SWE: For girls of all ages and all stages of their careers!

The Society of Women Engineers (SWE) is a not-for-profit educational and service organization that empowers women to succeed and advance in the field of engineering, and to be recognized for their life-changing contributions as engineers and leaders.”  This year is SWE’s 60th anniversary and you can celebrate by attending WE10.

SWE has an “array of training and development programs, networking opportunities, scholarships, outreach and advocacy activities.” Look at what else I found on the site:  NASA Graduate Student Researchers Program!

Enjoy all SWE has to offer including quarterly magazines a conference issue and much more!  The fee for a yearly membership is $120 for professionals and a collegiate membership is $20.

[Editor’s Note: This is not a Kaplan Sponsored activity or organization. This article was written by the CTL’s Laurie Hansen.]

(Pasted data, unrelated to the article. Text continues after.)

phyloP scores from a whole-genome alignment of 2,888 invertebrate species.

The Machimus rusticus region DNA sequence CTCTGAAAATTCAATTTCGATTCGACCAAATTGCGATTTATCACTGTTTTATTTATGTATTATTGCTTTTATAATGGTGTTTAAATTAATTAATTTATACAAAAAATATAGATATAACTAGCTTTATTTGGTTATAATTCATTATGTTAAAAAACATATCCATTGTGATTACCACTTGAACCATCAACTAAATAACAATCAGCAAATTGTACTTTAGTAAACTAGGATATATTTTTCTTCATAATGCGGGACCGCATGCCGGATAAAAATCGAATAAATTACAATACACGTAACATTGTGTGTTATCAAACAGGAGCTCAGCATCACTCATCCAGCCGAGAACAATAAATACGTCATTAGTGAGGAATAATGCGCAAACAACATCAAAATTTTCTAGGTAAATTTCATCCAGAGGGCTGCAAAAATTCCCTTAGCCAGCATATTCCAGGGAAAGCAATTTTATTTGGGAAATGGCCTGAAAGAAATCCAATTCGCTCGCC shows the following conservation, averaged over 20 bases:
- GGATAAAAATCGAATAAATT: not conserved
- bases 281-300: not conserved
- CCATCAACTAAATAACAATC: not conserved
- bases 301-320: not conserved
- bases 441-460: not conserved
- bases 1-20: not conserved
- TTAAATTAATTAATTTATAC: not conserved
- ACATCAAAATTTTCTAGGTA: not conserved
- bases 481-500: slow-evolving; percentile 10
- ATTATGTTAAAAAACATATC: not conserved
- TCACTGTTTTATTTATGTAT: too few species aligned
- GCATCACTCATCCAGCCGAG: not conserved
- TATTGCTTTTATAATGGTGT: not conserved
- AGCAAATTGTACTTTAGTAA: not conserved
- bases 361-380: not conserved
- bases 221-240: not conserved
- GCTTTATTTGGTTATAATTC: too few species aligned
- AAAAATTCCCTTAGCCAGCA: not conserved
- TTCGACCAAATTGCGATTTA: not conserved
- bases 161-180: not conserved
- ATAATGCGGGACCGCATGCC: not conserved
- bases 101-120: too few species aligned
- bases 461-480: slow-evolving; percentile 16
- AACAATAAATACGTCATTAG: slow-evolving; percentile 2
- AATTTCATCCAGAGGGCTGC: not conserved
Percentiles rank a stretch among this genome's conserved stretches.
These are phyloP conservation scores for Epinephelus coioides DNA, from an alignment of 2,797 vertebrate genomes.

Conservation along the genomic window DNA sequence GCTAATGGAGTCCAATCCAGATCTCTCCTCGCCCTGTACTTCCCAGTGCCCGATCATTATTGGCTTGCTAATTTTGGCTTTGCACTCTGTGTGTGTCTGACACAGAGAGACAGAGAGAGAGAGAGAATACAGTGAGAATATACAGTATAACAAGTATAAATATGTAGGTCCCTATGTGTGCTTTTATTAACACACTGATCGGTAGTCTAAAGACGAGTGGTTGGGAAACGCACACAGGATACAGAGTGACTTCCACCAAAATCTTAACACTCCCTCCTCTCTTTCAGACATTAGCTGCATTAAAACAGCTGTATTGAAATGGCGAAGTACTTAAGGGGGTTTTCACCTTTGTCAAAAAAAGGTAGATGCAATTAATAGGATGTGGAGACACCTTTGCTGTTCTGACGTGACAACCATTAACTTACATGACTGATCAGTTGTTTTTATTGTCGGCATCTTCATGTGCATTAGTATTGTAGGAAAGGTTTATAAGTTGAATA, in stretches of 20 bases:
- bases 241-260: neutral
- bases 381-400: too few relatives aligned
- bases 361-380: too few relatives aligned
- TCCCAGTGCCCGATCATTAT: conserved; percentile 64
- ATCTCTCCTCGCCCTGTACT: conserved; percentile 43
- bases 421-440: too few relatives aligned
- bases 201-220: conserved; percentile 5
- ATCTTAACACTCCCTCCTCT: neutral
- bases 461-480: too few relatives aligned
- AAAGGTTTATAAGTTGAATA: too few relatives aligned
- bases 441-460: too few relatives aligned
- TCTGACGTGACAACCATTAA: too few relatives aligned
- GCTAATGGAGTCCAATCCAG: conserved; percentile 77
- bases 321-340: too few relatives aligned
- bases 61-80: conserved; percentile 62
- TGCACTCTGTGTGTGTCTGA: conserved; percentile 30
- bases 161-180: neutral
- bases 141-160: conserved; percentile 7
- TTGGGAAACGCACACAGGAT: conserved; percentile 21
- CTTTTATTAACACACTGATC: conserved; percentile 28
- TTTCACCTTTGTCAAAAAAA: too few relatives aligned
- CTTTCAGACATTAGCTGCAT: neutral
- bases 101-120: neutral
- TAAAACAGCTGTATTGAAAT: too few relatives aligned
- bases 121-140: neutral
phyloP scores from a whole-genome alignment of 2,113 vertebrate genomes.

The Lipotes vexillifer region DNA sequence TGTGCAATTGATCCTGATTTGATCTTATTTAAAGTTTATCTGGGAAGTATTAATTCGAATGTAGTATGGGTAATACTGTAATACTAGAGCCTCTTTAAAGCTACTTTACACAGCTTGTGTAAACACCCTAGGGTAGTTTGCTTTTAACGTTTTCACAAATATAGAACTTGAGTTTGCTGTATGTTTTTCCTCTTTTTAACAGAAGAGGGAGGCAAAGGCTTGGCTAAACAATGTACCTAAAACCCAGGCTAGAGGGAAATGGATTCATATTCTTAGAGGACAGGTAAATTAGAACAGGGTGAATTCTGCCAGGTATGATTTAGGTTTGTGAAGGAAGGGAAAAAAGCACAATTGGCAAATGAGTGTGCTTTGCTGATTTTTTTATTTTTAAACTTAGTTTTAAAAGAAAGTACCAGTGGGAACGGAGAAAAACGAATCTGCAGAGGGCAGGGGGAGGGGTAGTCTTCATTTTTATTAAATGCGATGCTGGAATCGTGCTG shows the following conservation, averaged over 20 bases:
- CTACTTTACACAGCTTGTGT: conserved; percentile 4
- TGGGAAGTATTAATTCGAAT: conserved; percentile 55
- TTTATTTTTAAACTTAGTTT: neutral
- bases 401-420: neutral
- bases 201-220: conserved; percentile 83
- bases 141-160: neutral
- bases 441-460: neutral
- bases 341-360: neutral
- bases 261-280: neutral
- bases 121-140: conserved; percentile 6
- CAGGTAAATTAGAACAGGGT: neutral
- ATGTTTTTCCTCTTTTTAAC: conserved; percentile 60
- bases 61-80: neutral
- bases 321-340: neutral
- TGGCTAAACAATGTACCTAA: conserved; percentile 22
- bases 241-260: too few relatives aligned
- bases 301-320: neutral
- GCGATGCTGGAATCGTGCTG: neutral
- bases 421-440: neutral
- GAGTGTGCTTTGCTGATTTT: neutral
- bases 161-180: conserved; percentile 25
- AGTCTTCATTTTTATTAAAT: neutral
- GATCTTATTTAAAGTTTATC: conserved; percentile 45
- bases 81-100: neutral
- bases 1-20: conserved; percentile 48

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One response to “SWE: For girls of all ages and all stages of their careers!

  1. Jonathan Groves

    Will and others,

    One of the professors at Western Kentucky University (one of the universities I had earned a Master’s in mathematics), Barry Brunson, is a Faculty Fellow at the Women’s Studies Program and teaches classes from time to time about women in science and is also a member of AWM (Association for Women in Mathematics). So I’m sure that such discussions would excite him.

    I find it good that AWM allows men to join to allow them to show their support of women working in mathematics. Now that I think about it, the name does say “for women in mathematics” rather than “women mathematicians,” implying that the name of the organization is for anyone who supports women mathematicians.

    I think I had found some similar kinds of organizations in which only women could join (though I could either be wrong, or those organizations could simply be informal ones rather than organized, official ones such as AWM and SWE).

    Wherever SWE stands on membership for men, my main problem is that I’m not an engineer and don’t know much about that field–just a pure mathematician instead.

    Jonathan Groves

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